To me, Little Rock Central was magical. America’s most famous high school, and there I am walking the halls, attending the same classes the Little Rock 9 attended…walking in the same steps they walked. The thing that impressed me the most is how well we all got along. Mr. Holmes was instrumental in that. His leadership, the way he genuinely cared about all of us…that spoke volumes to me. There were no racial incidents that I can recall. Sure there were fights, but none that were racially motivated. That is a fact I am still proud of after all these years. Little Rock Central had a major impact on my life that I came to realize more and more we moved away from graduation.

The next phase of my life was with the United States Navy. So many things I learned at Central I was able to put to practical use, especially in race relations. In the military, we HAVE to trust each other, DEPEND on each other, because that person standing or sleeping next to you is the person you may have to depend on to save your life, and they feel the same about you. I was able to draw upon my time at Central to treat each person, regardless of color or creed, as equals.

When I was stationed in Kings Bay, GA, I was the supervisor of the enlisted personnel in my shop. I would sit down with each of my guys, black and white, each month to go over evaluation points that would eventually make up their annual evaluations. One of my younger petty officers, a young black male, accused me of being racially motivated to give him lower scores. My response to him? I don’t care WHAT COLOR you are. If we both are cut, we both bleed red. I told him to speak with the other young black men in the shop and if they felt the same way, we could go talk with our Chief. They told him he couldn’t be more wrong, and he dropped it. About 4 years later, we ran into each other again. We both had been promoted. He said, “Chief, you remember that time when you were going over the monthly review with me?” I told him I did. He apologized for his accusation,  and said that he began to use that technique with his own shop, and it was going well for him. That apology occurred in 1999, and STILL means a lot to me.

Mother’s Day 2018, my wife Carole and I went to see the band Chicago. During the concert, they showed many scenes of the violence that occurred in Chicago during the time we were in school at Central. I have been thinking about that this whole week. I can’t get those scenes out of my mind. I am so THANKFUL that we attended the school we did, and have the relationships we have with each other. I am thankful for each of my classmates, black and white. We have an amazing class, and I can’t seem to find the right words to express my feelings for each of my classmates. Someone mentioned getting to know each other better through Facebook. I must state that I absolutely LOVE Kenneth Monts’ postings about Black History. I have learned so much, and I hope to learn so much more.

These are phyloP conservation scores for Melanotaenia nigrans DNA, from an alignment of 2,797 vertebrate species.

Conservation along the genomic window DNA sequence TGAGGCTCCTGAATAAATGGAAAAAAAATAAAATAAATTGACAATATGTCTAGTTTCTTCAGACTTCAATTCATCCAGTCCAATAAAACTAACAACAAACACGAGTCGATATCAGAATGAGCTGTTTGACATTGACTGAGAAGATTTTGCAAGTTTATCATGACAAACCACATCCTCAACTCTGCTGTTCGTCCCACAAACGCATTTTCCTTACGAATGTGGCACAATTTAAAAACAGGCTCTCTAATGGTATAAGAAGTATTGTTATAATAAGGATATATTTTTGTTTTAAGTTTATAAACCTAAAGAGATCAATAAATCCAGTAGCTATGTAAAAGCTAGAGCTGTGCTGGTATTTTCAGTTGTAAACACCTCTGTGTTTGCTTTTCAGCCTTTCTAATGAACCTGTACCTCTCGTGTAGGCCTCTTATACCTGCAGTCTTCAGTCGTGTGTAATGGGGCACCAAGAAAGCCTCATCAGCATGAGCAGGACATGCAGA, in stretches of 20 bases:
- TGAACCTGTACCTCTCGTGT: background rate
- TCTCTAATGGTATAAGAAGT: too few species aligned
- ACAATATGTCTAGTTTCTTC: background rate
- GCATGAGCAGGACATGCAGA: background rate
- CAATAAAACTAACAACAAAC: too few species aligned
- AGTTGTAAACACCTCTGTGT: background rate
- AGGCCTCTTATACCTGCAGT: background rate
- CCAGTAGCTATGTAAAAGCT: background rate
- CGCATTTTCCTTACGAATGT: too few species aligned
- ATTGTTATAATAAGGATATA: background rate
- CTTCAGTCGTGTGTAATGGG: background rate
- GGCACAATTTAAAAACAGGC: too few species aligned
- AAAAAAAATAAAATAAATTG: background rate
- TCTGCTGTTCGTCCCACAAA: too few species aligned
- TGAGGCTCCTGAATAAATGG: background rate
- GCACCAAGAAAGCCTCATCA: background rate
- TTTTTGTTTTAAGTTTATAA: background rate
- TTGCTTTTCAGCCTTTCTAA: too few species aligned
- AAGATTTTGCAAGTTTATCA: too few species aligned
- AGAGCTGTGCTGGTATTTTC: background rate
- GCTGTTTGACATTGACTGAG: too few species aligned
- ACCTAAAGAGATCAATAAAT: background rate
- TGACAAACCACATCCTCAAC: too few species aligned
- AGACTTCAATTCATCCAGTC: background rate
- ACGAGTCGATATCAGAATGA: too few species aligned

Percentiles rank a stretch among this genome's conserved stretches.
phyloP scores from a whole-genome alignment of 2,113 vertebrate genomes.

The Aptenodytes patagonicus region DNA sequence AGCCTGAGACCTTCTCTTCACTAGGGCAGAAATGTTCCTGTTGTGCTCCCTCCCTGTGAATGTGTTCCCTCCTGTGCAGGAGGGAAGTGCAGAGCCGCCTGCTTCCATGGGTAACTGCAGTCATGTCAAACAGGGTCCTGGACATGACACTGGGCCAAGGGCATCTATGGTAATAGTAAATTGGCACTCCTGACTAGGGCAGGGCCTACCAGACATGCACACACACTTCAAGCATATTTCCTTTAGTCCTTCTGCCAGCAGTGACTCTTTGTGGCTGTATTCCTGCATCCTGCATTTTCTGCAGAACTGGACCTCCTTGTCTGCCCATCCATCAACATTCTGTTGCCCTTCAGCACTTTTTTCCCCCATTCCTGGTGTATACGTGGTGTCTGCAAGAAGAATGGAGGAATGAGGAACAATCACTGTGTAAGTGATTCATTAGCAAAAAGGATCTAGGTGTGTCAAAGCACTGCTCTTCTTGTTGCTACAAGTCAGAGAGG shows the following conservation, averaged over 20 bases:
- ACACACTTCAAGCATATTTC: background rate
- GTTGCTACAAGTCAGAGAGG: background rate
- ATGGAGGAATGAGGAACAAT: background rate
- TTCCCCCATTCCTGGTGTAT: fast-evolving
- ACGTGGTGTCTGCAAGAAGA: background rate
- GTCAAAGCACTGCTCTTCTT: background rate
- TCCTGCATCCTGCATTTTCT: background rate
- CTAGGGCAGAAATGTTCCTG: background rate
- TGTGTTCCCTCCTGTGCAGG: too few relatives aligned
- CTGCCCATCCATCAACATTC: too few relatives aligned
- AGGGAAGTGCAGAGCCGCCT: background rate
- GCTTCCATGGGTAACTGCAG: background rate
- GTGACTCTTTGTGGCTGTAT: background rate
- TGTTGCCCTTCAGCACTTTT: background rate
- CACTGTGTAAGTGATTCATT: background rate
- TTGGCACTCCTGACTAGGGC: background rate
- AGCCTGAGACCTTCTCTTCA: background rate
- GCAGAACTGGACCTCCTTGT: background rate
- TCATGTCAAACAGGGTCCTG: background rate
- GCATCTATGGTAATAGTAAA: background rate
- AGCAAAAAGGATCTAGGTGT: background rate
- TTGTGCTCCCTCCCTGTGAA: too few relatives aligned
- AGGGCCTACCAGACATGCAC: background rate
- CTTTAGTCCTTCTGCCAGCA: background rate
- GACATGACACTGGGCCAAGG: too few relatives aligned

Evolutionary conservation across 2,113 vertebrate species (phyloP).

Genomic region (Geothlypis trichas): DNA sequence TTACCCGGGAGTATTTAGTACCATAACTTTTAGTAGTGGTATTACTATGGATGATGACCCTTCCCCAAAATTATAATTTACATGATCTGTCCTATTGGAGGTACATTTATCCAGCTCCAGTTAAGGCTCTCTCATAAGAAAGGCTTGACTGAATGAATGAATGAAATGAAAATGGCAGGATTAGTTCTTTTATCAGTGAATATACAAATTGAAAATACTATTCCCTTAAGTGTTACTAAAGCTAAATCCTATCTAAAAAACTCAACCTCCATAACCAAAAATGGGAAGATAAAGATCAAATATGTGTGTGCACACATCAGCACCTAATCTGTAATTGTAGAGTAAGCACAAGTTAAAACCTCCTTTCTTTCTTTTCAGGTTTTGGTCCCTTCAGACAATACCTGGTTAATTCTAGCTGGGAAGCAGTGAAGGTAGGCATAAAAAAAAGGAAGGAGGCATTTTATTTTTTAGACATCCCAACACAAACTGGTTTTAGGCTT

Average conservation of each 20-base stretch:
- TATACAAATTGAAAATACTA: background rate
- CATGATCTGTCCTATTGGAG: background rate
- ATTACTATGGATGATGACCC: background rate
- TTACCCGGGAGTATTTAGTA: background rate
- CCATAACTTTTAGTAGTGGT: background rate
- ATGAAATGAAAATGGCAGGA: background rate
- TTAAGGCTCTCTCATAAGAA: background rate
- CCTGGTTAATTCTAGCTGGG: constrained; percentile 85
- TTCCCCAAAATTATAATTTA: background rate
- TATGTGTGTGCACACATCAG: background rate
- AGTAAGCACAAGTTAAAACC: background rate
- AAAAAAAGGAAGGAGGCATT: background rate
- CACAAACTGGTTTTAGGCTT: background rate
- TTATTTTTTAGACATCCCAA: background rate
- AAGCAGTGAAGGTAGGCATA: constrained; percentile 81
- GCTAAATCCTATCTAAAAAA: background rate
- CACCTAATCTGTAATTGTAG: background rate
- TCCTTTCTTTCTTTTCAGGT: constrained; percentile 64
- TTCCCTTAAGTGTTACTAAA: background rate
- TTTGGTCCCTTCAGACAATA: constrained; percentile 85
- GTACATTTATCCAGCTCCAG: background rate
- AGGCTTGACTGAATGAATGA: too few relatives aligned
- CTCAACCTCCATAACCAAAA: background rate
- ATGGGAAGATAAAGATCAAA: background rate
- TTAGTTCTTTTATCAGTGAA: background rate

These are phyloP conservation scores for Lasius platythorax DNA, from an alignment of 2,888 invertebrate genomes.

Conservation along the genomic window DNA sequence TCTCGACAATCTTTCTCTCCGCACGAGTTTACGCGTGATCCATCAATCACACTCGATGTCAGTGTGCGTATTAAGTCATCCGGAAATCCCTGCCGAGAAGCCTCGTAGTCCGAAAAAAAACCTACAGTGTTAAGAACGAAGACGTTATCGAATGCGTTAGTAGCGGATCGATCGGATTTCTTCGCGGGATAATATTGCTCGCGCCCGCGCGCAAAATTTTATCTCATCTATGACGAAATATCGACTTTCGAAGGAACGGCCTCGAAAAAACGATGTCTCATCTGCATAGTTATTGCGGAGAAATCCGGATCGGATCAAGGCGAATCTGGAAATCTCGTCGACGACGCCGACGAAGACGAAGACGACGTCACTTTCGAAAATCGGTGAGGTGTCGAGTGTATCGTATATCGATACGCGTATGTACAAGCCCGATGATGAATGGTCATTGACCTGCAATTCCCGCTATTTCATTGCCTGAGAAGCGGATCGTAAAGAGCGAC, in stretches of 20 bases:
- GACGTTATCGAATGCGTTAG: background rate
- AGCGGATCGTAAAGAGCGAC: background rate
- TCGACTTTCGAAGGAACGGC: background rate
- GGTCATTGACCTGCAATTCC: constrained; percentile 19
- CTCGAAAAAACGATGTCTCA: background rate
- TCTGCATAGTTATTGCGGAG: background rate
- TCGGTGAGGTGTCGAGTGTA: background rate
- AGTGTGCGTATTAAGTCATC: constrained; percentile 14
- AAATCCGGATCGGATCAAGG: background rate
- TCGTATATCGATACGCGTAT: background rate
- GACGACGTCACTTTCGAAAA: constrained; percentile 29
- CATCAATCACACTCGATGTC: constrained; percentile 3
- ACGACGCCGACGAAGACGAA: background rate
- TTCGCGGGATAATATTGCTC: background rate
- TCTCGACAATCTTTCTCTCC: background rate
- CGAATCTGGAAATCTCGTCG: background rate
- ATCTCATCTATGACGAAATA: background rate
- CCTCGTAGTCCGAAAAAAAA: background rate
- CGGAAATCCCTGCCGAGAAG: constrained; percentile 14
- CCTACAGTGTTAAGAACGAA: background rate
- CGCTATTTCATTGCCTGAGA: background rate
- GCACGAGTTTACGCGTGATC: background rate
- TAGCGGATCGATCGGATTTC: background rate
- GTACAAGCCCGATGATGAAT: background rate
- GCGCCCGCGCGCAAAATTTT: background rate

Central has been a major part of my life, and continues to be to this day. That is why I am pouring so much into this reunion. I am so pumped about this one. Thanks for letting me share this story.

 

Q & A: Can I purchase tickets for just one event? Short answer: Sorry, but no – explanation follows.

Q: If I or my guest can’t make all three events, can I buy individual tickets to certain events?

We’re sorry, but we’ve crunched and crunched the numbers, and in order to make sure we cover our costs, we need to stick to a flat price for the entire weekend. We need about 145-150 paid tickets to break even, and in 2012 we sold 105 tickets for Saturday night. Several classmates have already fronted $1,000 each, and several others are in for several hundred dollars each, all of whom we really need to reimburse. We also are inviting our beloved teachers as our guests and prefer not to charge them to attend, so we will need additional monies to cover those costs.. In addition, the bookkeeping and event check-ins will be so much smoother with just one paid ticket per person. We do hope you’ll understand that we cannot charge per event, and that you will be able to attend the entire weekend with us. 

That said, if the ticket cost is really a financial hardship for you, please let us know. We do not want anyone to miss this reunion because of money! Some classmates are choosing to donate additional funds over and above the $145/ticket (there’s a donation button on the website with the registration). We hope to have some surplus monies after all the reunion expenses are paid to allow us to help those who truly could not otherwise attend. Shirley Kay is handling these needs discreetly, so if you need financial aid to attend, please email her at jsks4@aol.com or call her at 832-588-8566. For those of you who are able to make any size donation above the ticket price, we would be most grateful. Whether it’s $5, $15, $25 or $50, every dollar will help! Thank you!